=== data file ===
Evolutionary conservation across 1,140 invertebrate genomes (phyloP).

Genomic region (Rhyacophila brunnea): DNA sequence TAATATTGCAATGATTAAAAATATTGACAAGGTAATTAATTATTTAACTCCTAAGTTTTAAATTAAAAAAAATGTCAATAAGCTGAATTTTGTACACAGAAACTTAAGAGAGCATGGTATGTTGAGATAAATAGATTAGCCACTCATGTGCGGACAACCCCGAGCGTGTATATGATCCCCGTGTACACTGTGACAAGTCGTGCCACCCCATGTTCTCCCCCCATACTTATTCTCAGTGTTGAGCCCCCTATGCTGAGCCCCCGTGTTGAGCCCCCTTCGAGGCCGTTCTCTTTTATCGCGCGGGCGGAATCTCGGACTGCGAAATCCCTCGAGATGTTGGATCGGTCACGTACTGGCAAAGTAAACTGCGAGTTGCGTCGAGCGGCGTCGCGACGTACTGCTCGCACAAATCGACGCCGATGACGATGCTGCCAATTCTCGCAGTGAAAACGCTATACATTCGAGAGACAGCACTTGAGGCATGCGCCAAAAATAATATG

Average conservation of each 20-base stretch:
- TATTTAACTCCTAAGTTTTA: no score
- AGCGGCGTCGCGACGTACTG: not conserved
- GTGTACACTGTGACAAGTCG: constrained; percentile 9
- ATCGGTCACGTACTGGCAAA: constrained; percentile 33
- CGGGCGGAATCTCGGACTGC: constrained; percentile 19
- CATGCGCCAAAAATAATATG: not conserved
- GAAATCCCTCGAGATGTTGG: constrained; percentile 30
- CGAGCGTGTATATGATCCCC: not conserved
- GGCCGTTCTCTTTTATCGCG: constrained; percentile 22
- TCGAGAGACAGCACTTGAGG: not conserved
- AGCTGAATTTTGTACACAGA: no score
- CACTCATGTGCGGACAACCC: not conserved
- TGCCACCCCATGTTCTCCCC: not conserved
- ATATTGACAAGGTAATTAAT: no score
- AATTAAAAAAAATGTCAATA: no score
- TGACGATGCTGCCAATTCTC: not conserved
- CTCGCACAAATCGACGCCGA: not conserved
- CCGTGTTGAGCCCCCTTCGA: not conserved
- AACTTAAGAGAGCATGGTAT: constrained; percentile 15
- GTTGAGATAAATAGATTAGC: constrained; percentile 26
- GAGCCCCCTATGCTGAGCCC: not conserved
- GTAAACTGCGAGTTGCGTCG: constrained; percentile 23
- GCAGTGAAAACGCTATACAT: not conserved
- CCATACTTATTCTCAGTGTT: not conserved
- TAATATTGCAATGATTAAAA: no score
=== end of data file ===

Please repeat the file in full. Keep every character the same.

Evolutionary conservation across 1,140 invertebrate genomes (phyloP).

Genomic region (Rhyacophila brunnea): DNA sequence TAATATTGCAATGATTAAAAATATTGACAAGGTAATTAATTATTTAACTCCTAAGTTTTAAATTAAAAAAAATGTCAATAAGCTGAATTTTGTACACAGAAACTTAAGAGAGCATGGTATGTTGAGATAAATAGATTAGCCACTCATGTGCGGACAACCCCGAGCGTGTATATGATCCCCGTGTACACTGTGACAAGTCGTGCCACCCCATGTTCTCCCCCCATACTTATTCTCAGTGTTGAGCCCCCTATGCTGAGCCCCCGTGTTGAGCCCCCTTCGAGGCCGTTCTCTTTTATCGCGCGGGCGGAATCTCGGACTGCGAAATCCCTCGAGATGTTGGATCGGTCACGTACTGGCAAAGTAAACTGCGAGTTGCGTCGAGCGGCGTCGCGACGTACTGCTCGCACAAATCGACGCCGATGACGATGCTGCCAATTCTCGCAGTGAAAACGCTATACATTCGAGAGACAGCACTTGAGGCATGCGCCAAAAATAATATG

Average conservation of each 20-base stretch:
- TATTTAACTCCTAAGTTTTA: no score
- AGCGGCGTCGCGACGTACTG: not conserved
- GTGTACACTGTGACAAGTCG: constrained; percentile 9
- ATCGGTCACGTACTGGCAAA: constrained; percentile 33
- CGGGCGGAATCTCGGACTGC: constrained; percentile 19
- CATGCGCCAAAAATAATATG: not conserved
- GAAATCCCTCGAGATGTTGG: constrained; percentile 30
- CGAGCGTGTATATGATCCCC: not conserved
- GGCCGTTCTCTTTTATCGCG: constrained; percentile 22
- TCGAGAGACAGCACTTGAGG: not conserved
- AGCTGAATTTTGTACACAGA: no score
- CACTCATGTGCGGACAACCC: not conserved
- TGCCACCCCATGTTCTCCCC: not conserved
- ATATTGACAAGGTAATTAAT: no score
- AATTAAAAAAAATGTCAATA: no score
- TGACGATGCTGCCAATTCTC: not conserved
- CTCGCACAAATCGACGCCGA: not conserved
- CCGTGTTGAGCCCCCTTCGA: not conserved
- AACTTAAGAGAGCATGGTAT: constrained; percentile 15
- GTTGAGATAAATAGATTAGC: constrained; percentile 26
- GAGCCCCCTATGCTGAGCCC: not conserved
- GTAAACTGCGAGTTGCGTCG: constrained; percentile 23
- GCAGTGAAAACGCTATACAT: not conserved
- CCATACTTATTCTCAGTGTT: not conserved
- TAATATTGCAATGATTAAAA: no score